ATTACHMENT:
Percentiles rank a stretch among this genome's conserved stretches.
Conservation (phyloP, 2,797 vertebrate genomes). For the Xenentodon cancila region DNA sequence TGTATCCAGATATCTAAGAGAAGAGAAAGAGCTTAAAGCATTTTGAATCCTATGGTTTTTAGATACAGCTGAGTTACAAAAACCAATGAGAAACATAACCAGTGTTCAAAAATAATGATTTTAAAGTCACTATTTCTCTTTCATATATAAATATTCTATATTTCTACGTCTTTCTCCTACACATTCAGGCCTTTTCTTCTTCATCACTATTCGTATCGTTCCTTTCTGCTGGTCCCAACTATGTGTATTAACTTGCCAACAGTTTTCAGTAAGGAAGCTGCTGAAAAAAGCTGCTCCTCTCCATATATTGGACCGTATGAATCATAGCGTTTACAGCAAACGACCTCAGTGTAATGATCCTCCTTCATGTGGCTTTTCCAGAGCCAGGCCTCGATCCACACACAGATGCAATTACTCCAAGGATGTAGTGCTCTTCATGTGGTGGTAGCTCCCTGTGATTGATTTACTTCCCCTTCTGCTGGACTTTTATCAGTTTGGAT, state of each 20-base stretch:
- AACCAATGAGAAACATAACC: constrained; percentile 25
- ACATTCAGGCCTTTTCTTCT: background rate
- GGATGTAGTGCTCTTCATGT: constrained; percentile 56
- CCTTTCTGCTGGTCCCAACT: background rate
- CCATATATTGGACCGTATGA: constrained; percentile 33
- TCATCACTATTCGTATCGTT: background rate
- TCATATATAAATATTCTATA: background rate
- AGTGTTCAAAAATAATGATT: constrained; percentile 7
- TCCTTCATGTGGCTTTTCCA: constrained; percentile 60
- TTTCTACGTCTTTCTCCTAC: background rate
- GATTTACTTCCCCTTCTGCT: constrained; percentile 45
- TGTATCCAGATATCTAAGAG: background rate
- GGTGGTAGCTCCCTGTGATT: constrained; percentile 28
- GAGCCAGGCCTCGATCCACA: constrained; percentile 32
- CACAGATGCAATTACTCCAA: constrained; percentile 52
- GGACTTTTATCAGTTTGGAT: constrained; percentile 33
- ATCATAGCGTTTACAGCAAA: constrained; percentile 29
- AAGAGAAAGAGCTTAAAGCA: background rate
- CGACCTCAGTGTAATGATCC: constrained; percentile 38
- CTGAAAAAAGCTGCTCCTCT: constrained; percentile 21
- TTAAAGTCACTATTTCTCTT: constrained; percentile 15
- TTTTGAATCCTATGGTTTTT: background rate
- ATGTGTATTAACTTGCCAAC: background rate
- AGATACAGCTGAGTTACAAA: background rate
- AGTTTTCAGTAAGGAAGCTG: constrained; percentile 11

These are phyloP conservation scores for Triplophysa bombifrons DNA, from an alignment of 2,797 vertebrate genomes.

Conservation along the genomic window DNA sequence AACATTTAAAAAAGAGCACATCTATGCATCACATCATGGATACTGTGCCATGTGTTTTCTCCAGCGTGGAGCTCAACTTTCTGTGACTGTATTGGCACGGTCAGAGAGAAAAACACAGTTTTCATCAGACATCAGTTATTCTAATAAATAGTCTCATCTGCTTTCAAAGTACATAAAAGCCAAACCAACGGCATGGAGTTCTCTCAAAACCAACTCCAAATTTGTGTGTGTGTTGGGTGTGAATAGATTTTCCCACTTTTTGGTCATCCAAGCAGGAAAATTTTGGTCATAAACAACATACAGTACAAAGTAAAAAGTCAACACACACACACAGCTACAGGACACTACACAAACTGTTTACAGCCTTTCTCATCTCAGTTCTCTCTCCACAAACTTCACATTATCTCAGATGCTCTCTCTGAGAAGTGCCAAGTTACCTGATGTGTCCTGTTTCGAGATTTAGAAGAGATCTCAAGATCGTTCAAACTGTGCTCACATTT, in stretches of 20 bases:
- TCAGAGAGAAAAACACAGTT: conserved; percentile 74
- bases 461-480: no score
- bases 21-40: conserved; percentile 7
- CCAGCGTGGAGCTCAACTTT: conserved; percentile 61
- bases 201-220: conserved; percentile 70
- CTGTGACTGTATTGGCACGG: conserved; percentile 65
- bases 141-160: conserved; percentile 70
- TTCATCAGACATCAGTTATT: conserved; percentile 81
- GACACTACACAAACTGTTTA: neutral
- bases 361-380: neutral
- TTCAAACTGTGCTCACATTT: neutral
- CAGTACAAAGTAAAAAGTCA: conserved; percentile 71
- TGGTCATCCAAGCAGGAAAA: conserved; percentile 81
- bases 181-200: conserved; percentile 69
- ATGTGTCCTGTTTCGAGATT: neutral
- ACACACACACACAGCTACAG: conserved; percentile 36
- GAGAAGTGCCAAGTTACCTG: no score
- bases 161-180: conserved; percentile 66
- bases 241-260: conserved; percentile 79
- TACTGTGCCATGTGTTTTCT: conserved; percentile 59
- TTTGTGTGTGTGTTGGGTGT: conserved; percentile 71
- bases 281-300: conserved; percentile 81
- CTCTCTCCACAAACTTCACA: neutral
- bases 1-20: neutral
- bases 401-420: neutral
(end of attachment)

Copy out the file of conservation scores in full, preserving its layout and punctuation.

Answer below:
Percentiles rank a stretch among this genome's conserved stretches.
Conservation (phyloP, 2,797 vertebrate genomes). For the Xenentodon cancila region DNA sequence TGTATCCAGATATCTAAGAGAAGAGAAAGAGCTTAAAGCATTTTGAATCCTATGGTTTTTAGATACAGCTGAGTTACAAAAACCAATGAGAAACATAACCAGTGTTCAAAAATAATGATTTTAAAGTCACTATTTCTCTTTCATATATAAATATTCTATATTTCTACGTCTTTCTCCTACACATTCAGGCCTTTTCTTCTTCATCACTATTCGTATCGTTCCTTTCTGCTGGTCCCAACTATGTGTATTAACTTGCCAACAGTTTTCAGTAAGGAAGCTGCTGAAAAAAGCTGCTCCTCTCCATATATTGGACCGTATGAATCATAGCGTTTACAGCAAACGACCTCAGTGTAATGATCCTCCTTCATGTGGCTTTTCCAGAGCCAGGCCTCGATCCACACACAGATGCAATTACTCCAAGGATGTAGTGCTCTTCATGTGGTGGTAGCTCCCTGTGATTGATTTACTTCCCCTTCTGCTGGACTTTTATCAGTTTGGAT, state of each 20-base stretch:
- AACCAATGAGAAACATAACC: constrained; percentile 25
- ACATTCAGGCCTTTTCTTCT: background rate
- GGATGTAGTGCTCTTCATGT: constrained; percentile 56
- CCTTTCTGCTGGTCCCAACT: background rate
- CCATATATTGGACCGTATGA: constrained; percentile 33
- TCATCACTATTCGTATCGTT: background rate
- TCATATATAAATATTCTATA: background rate
- AGTGTTCAAAAATAATGATT: constrained; percentile 7
- TCCTTCATGTGGCTTTTCCA: constrained; percentile 60
- TTTCTACGTCTTTCTCCTAC: background rate
- GATTTACTTCCCCTTCTGCT: constrained; percentile 45
- TGTATCCAGATATCTAAGAG: background rate
- GGTGGTAGCTCCCTGTGATT: constrained; percentile 28
- GAGCCAGGCCTCGATCCACA: constrained; percentile 32
- CACAGATGCAATTACTCCAA: constrained; percentile 52
- GGACTTTTATCAGTTTGGAT: constrained; percentile 33
- ATCATAGCGTTTACAGCAAA: constrained; percentile 29
- AAGAGAAAGAGCTTAAAGCA: background rate
- CGACCTCAGTGTAATGATCC: constrained; percentile 38
- CTGAAAAAAGCTGCTCCTCT: constrained; percentile 21
- TTAAAGTCACTATTTCTCTT: constrained; percentile 15
- TTTTGAATCCTATGGTTTTT: background rate
- ATGTGTATTAACTTGCCAAC: background rate
- AGATACAGCTGAGTTACAAA: background rate
- AGTTTTCAGTAAGGAAGCTG: constrained; percentile 11

These are phyloP conservation scores for Triplophysa bombifrons DNA, from an alignment of 2,797 vertebrate genomes.

Conservation along the genomic window DNA sequence AACATTTAAAAAAGAGCACATCTATGCATCACATCATGGATACTGTGCCATGTGTTTTCTCCAGCGTGGAGCTCAACTTTCTGTGACTGTATTGGCACGGTCAGAGAGAAAAACACAGTTTTCATCAGACATCAGTTATTCTAATAAATAGTCTCATCTGCTTTCAAAGTACATAAAAGCCAAACCAACGGCATGGAGTTCTCTCAAAACCAACTCCAAATTTGTGTGTGTGTTGGGTGTGAATAGATTTTCCCACTTTTTGGTCATCCAAGCAGGAAAATTTTGGTCATAAACAACATACAGTACAAAGTAAAAAGTCAACACACACACACAGCTACAGGACACTACACAAACTGTTTACAGCCTTTCTCATCTCAGTTCTCTCTCCACAAACTTCACATTATCTCAGATGCTCTCTCTGAGAAGTGCCAAGTTACCTGATGTGTCCTGTTTCGAGATTTAGAAGAGATCTCAAGATCGTTCAAACTGTGCTCACATTT, in stretches of 20 bases:
- TCAGAGAGAAAAACACAGTT: conserved; percentile 74
- bases 461-480: no score
- bases 21-40: conserved; percentile 7
- CCAGCGTGGAGCTCAACTTT: conserved; percentile 61
- bases 201-220: conserved; percentile 70
- CTGTGACTGTATTGGCACGG: conserved; percentile 65
- bases 141-160: conserved; percentile 70
- TTCATCAGACATCAGTTATT: conserved; percentile 81
- GACACTACACAAACTGTTTA: neutral
- bases 361-380: neutral
- TTCAAACTGTGCTCACATTT: neutral
- CAGTACAAAGTAAAAAGTCA: conserved; percentile 71
- TGGTCATCCAAGCAGGAAAA: conserved; percentile 81
- bases 181-200: conserved; percentile 69
- ATGTGTCCTGTTTCGAGATT: neutral
- ACACACACACACAGCTACAG: conserved; percentile 36
- GAGAAGTGCCAAGTTACCTG: no score
- bases 161-180: conserved; percentile 66
- bases 241-260: conserved; percentile 79
- TACTGTGCCATGTGTTTTCT: conserved; percentile 59
- TTTGTGTGTGTGTTGGGTGT: conserved; percentile 71
- bases 281-300: conserved; percentile 81
- CTCTCTCCACAAACTTCACA: neutral
- bases 1-20: neutral
- bases 401-420: neutral